Nigella: At My Table ep.4

Another serving of irresistible dishes as Nigella shares some of her go-to favourites. For the perfect start to the day there's a breakfast inspired by her university days, fried bread and tomato hash. A speedy meal comes in the form of a simple and tasty pasta dish with anchovies, tomatoes and mascarpone.


Nigella's friends are treated to a vegan feast, with a rambunctiously vibrant butternut and sweet potato curry served with her coriander and jalapeno salsa. That is followed by a moreish lemon tendercake served with blueberry compote, which was inspired by a trip to Kansas City.

Nigella: At My Table ep.4
Nigella: At My Table ep.4

Oak Tree: Nature's Greatest Survivor

Dr George McGavin investigates the highly varied and dramatic life of oak tree. Part science documentary, part historical investigation, this film is a celebration of one of the most iconic trees in the British countryside. It aims to give viewers a sense of what an extraordinary species the oak is and provide an insight into how this venerable tree experiences life.


Filmed over a year, George uncovers the extraordinary transformations the oak goes through to meet the challenges of four very different seasons.
In autumn, George goes underground, digging below an oak tree to see how its roots extract precious resource form the soil. And he sees why the oak's super-strong wood made it the perfect material for building some the most famous ships in naval history, including Nelson's flagship The Victory.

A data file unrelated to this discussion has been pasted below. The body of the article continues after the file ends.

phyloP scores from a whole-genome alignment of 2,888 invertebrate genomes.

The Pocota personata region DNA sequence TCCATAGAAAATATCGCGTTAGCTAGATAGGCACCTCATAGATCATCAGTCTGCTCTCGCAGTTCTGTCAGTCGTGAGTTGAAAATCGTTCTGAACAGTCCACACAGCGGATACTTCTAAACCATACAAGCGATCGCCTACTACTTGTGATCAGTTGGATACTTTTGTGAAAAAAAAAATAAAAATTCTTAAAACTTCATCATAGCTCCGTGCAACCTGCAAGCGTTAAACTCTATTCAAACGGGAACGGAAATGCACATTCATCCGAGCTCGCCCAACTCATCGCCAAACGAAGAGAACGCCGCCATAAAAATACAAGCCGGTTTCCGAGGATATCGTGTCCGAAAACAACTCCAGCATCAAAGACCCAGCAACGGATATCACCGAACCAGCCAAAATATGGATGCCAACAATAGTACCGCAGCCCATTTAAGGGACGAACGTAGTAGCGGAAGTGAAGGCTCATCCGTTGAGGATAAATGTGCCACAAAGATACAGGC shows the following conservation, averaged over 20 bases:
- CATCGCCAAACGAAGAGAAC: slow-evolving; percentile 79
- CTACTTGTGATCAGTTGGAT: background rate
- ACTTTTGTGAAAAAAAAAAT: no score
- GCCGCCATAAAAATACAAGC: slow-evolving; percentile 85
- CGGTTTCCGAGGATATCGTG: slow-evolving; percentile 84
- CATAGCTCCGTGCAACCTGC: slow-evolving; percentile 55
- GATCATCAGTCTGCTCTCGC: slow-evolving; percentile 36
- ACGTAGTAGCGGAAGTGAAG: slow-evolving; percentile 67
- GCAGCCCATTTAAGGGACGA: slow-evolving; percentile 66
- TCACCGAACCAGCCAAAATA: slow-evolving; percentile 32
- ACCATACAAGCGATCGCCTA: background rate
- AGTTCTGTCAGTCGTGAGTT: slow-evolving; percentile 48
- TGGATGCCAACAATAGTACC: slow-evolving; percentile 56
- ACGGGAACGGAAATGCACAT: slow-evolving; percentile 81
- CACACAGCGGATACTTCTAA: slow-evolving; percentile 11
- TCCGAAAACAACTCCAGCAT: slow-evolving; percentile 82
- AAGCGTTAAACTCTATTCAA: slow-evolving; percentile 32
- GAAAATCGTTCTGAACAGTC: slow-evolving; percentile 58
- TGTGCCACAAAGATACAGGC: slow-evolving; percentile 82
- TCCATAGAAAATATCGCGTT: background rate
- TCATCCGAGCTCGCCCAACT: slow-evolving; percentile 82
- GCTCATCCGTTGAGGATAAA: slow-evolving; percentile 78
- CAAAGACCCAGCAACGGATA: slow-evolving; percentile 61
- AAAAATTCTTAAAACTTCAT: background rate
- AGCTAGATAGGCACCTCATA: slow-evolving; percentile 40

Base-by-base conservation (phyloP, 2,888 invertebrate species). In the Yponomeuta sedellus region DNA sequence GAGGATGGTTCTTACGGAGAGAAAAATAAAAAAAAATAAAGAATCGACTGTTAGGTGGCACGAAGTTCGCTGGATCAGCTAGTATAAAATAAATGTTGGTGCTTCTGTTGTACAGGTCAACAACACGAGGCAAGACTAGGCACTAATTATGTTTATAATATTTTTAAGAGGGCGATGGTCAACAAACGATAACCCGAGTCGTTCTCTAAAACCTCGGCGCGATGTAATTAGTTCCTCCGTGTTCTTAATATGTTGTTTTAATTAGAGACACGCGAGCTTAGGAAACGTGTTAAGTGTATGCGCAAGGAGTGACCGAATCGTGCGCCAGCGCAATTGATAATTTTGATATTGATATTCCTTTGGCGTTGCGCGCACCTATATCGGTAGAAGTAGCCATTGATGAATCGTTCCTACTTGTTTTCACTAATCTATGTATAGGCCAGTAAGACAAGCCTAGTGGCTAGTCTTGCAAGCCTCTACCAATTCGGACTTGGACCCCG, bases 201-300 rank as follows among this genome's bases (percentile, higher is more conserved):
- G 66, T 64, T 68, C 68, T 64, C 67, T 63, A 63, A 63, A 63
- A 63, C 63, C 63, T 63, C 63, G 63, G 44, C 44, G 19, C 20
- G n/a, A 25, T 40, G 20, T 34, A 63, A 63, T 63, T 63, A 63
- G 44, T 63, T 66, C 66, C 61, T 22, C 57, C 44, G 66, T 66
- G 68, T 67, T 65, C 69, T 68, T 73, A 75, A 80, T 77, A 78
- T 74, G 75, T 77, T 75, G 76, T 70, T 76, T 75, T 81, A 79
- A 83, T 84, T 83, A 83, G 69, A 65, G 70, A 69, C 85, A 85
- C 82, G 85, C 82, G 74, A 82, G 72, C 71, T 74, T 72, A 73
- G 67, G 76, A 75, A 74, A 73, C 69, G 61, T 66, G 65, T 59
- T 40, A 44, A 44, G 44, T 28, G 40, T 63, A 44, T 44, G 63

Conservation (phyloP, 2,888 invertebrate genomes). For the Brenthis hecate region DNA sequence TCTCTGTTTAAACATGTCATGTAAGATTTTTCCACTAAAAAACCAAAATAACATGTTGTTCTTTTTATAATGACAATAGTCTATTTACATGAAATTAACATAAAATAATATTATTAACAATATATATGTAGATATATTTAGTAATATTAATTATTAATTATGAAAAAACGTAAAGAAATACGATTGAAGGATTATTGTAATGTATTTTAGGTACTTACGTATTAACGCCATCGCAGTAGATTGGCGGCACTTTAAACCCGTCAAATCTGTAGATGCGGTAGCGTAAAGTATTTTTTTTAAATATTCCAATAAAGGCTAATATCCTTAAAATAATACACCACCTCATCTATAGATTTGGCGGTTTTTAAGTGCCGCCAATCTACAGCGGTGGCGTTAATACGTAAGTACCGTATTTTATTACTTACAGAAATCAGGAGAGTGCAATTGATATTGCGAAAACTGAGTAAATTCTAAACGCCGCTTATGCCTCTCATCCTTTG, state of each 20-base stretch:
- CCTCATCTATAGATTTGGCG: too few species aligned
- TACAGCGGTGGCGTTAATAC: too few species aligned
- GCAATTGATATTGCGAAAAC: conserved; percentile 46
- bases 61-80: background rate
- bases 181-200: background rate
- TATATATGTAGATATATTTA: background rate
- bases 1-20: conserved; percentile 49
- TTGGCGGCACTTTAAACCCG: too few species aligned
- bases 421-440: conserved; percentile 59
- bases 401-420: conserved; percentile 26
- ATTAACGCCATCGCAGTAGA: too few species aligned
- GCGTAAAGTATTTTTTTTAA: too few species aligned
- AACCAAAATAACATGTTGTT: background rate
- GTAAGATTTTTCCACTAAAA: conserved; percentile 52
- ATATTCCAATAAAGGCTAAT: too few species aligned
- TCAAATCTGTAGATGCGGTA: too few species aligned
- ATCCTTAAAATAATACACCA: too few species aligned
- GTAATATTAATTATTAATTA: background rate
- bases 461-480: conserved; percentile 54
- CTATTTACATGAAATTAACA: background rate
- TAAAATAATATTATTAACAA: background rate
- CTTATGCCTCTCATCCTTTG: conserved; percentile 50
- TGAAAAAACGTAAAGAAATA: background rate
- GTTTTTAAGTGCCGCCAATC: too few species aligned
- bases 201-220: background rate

In winter, George discovers the sophisticated strategies the tree uses to survive gales and bitter frosts. He finds out about the oak's vital role in architecture, showing how some very familiar sights such as the tower of Salisbury Cathedral are in fact giant oak structures.
In spring, George investigates how the oak procreates, spreading its pollen through the countryside. He discovers the incredibly sophisticated strategies it uses to withstand savage onslaughts from predators hell-bent on eating it alive.
In summer, George uses a high-powered microscope to see the hundreds of species that regard the oak as their home. Humans too rely on the oak for their own form of 'sustenance'. Whisky gets its unique flavours from the oak wood barrels in which it's matured.

Oak Tree: Nature's Greatest Survivor
Oak Tree: Nature's Greatest Survivor

Great British Garden Revival ep.7 - Ponds and Stumperies

Charlie Dimmock campaigns to put ponds back in gardens. She finds out the importance of ponds for wildlife and takes the plunge in a new style of water gardening - the swimming pond. Charlie also finds out how a community in east Yorkshire has come together to breathe new life into their village pond. The lakes, small ponds and water features of Nottingham Trent University are the starting point for her revival, and Charlie gives her step-by-step guide to building a wildlife pond and bog garden, from the initial design stage right through to planting up.